Friday, August 10, 2012

Hey NAQC, your hypocrisy is showing!

Imagine this - the Consumer Advocates for Smoke-free Alternatives holds a tobacco harm reduction conference, which turns out to be largely sponsored by Lorillard, R.J Reynolds and Ariva. Since CASAA already promotes the use of smoke-free alternative products such as those made by these companies (e-cigarettes, strips, sticks, snus and lozenges), no big deal, right? How do you think the anti-tobacco groups would react to finding this out? Do you think we would see numerous press releases about CASAA containing phrases like "paid shills" and "conflict of interest?"

"Talk to the hand." says NAQC
Now take a look at the original commentary and the follow up commentary by Dr. Michael Siegel, regarding the sponsorship of the North American Quitline Consortium's (NAQC) upcoming conference by three makers of nicotine addiction/cessation products: Pfizer, GlaxoSmithKline and Novartis. Dr. Siegel points out that the NAQC conference will "include discussion of strategies for ensuring the effectiveness of quitlines. This encompasses important issues, such as the use of nicotine replacement therapy and other smoking cessation drugs in quitline advice."

Yet, NAQC's president and CEO, Linda Bailey, practically bristles at the idea that there is any conflict of interest with "partnering" with these companies and responds that NAQC is "proud to have them on-board" and looks forward "to working with these partners in the pharmaceutical industry to advance NAQC’s mission." The conference organizers take great pains in utilizing the phrase "evidence-based quitline services," but one would naturally  question who is providing the "evidence" on the effectiveness of NRT and other nicotine addiction treatments? Of course, insisting on "evidence-based" products also allows them an excuse for ignoring other products that may be better for the smoker who cannot or will not quit tobacco products.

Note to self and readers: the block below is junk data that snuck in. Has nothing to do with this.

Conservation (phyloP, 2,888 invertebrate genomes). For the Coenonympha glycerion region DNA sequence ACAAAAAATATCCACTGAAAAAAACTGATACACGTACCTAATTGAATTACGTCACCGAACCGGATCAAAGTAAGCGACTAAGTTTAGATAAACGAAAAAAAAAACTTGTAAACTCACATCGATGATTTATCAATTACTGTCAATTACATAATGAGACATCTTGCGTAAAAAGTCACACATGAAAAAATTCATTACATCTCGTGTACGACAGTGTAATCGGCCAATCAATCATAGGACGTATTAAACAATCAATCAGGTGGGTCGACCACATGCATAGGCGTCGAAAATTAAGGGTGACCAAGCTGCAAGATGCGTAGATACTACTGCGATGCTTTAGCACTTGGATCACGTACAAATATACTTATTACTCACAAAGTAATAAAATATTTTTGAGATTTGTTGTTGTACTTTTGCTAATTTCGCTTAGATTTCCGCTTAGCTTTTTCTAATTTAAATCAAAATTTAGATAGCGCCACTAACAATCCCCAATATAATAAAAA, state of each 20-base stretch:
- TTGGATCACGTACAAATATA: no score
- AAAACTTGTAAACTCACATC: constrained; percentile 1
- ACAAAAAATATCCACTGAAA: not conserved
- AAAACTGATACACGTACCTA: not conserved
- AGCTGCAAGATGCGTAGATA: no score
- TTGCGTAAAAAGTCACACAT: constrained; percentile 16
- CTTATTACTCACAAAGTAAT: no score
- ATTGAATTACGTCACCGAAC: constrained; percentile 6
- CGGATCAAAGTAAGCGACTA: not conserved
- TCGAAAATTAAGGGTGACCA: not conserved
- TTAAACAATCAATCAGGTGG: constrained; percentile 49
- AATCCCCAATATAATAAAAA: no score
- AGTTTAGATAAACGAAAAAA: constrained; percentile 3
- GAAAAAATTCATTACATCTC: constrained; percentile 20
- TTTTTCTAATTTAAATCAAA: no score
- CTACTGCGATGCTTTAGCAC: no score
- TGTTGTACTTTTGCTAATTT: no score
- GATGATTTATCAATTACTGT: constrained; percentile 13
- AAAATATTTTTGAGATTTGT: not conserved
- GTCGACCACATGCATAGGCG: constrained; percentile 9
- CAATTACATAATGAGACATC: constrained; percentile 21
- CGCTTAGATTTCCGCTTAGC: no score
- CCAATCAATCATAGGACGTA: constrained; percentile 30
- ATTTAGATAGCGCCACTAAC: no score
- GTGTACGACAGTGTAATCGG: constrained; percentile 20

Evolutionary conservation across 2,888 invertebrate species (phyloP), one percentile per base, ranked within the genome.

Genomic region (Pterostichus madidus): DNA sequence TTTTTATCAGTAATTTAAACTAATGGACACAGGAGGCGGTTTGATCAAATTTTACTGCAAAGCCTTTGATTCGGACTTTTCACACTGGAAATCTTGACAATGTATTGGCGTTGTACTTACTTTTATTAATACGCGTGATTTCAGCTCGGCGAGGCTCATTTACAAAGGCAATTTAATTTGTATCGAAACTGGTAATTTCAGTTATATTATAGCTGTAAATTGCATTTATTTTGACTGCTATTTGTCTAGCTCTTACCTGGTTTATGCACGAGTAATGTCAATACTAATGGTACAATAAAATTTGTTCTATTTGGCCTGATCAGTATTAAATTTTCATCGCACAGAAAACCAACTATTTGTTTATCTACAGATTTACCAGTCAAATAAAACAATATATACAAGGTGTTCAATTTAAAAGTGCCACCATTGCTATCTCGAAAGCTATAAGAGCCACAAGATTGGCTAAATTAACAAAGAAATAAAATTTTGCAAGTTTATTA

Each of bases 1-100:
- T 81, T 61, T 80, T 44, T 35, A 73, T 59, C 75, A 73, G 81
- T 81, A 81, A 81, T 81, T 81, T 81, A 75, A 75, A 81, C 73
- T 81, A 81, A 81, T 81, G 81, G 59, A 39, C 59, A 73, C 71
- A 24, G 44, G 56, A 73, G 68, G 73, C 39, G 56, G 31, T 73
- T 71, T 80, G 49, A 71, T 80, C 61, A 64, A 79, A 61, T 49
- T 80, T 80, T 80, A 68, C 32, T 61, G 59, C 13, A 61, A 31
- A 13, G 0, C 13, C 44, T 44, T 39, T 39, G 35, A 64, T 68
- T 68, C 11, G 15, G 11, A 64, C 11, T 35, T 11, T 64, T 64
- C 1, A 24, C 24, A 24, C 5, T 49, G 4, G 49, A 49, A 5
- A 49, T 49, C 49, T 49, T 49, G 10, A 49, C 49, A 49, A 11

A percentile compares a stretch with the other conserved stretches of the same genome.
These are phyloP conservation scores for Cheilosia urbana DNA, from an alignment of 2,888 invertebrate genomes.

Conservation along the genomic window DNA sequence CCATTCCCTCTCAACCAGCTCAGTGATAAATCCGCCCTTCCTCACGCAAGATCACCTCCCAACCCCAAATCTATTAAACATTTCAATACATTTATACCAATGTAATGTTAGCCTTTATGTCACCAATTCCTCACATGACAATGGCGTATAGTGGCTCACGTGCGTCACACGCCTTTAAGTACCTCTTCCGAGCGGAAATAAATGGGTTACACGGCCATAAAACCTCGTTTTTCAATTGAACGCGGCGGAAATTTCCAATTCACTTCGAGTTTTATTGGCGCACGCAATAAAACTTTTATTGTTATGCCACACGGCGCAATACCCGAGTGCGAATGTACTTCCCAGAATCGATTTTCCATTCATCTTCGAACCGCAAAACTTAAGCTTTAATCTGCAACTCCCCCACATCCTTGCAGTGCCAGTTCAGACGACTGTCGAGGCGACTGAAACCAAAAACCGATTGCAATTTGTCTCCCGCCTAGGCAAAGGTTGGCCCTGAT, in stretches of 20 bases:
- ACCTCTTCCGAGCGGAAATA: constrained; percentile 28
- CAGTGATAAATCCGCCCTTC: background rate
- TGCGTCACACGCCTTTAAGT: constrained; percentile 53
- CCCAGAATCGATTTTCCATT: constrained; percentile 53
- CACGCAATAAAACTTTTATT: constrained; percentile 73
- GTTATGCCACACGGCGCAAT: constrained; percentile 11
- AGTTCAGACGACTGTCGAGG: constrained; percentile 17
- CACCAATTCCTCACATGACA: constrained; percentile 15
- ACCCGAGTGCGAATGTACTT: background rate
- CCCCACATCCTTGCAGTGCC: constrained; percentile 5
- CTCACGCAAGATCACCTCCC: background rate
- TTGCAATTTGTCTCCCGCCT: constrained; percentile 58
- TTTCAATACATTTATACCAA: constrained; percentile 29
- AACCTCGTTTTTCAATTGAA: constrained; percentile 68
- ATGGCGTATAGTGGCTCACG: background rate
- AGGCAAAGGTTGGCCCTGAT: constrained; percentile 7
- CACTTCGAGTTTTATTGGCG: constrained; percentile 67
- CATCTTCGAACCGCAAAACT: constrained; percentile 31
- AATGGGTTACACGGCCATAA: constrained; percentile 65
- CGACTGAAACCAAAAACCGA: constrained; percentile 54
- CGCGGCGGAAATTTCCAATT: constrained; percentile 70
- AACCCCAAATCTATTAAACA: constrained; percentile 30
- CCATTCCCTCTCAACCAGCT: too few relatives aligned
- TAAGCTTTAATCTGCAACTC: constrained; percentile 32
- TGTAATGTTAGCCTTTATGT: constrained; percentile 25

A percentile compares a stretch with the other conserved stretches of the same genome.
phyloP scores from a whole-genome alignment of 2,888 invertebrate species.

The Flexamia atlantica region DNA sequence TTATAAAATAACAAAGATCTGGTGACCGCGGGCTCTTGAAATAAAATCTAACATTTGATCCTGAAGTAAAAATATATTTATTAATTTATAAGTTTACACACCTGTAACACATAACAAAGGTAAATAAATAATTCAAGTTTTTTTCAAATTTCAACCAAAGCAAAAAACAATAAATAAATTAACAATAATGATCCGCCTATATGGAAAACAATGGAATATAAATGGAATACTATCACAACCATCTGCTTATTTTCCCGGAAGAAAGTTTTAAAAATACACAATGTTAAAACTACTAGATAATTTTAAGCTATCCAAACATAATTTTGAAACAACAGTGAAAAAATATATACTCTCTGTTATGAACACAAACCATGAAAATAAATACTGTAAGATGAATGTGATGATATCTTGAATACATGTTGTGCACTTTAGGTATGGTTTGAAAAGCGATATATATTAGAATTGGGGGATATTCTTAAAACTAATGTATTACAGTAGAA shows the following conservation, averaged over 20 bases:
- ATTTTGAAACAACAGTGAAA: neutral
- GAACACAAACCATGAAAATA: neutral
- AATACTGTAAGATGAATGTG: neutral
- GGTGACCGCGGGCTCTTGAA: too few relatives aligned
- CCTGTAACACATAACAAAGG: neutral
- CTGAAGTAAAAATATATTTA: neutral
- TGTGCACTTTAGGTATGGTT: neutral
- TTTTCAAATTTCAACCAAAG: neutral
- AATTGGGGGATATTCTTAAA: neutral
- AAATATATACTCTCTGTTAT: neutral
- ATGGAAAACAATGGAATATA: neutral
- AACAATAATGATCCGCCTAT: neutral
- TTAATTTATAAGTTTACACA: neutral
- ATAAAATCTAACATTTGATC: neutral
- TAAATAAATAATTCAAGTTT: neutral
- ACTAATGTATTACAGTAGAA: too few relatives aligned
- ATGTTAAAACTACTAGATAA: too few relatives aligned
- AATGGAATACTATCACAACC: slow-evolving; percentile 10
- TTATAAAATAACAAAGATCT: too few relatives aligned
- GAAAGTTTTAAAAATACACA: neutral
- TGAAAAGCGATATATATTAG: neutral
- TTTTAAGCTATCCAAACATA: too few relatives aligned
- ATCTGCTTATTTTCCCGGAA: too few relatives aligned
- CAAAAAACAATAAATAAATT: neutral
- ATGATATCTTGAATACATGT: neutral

Ms. Bailey states, "FDA-approved cessation medications are well-accepted evidence-based treatments for cessation. They are included as part of the U.S. Public Health Service’s Guideline on Tobacco Cessation Treatment. Currently, 75 percent of all U.S. quitlines provide medications along with counseling services. We hope to report 100 percent of quitlines are providing cessation medications to smokers in the near future. Providing medications as part of a quitline’s treatment protocol increases the likelihood that smokers will successfully quit." So, essentially, the goal is to get all smokers buying or receiving taxpayer-funded NRT products and pharmaceutical companies would have no interest in financially supporting this goal?

Remember that the FDA approves NRT and other nicotine addiction treatments based on submitted research and testing paid for by the company seeking drug approval and "effectiveness" is basically based upon outperforming a placebo by the smallest of margins. The drug companies pay the FDA to be tested and are usually approved. (A former FDA boss, who went on to work for a drug company, was  quoted by whistle blower Dr. David Graham as stating that the drug industry is the FDA's client, not the American consumer.) It seems obvious that only after being released to the public and after numerous reports of adverse health effects does the FDA pull a drug from the market and seriously review it. (Don't forget - industry-funded testing of tobacco products which don't support the ANTZ prohibitionist agenda, including e-cigarettes, is always "suspect" and always dismissed as "biased.") Also, while participants in smoking cessation trials are typically highly motivated to quit, the vast majority still relapse back to smoking. These are the "evidenced-based treatments" NAQC promotes and defends.

While CASAA and other tobacco harm reduction advocates can show similar (and much more concrete) scientific, "evidence-based" reasons for recommending smoke-free tobacco products for harm reduction, they know that the second they take money from any tobacco company, the accusations of "paid shills" and "conflict of interest" will start flying from groups such as NAQC. (Indeed, they get such accusations even without tobacco industry funding.) Yet, NAQC's receipt of money from pharmaceutical companies is somehow different, because (apparently) the pharmaceutical industry is nothing like "Big Tobacco." The pharmaceutical industry would never put a drug on the market that harms consumers.It would never exaggerate the effectiveness of its drugs (NRT treatments fail 97% of the time.)  It would never lie about that drug or deny the danger to protect its profits. The FDA would never allow a dangerous product (Chantix) on the market that needs to have "black box" warnings added after the fact, right? So, anything the pharmaceutical industry says and sells can be trusted, because it only has our best interests at heart rather than making a buck - or billions of bucks, to be more accurate.

It astounds me that they cannot see their own hypocrisy. Then again, maybe they can, but it simply better fits their ANTZ agenda to pretend it doesn't exist. Unfortunately, the rest of the public seems happy to oblige the delusion.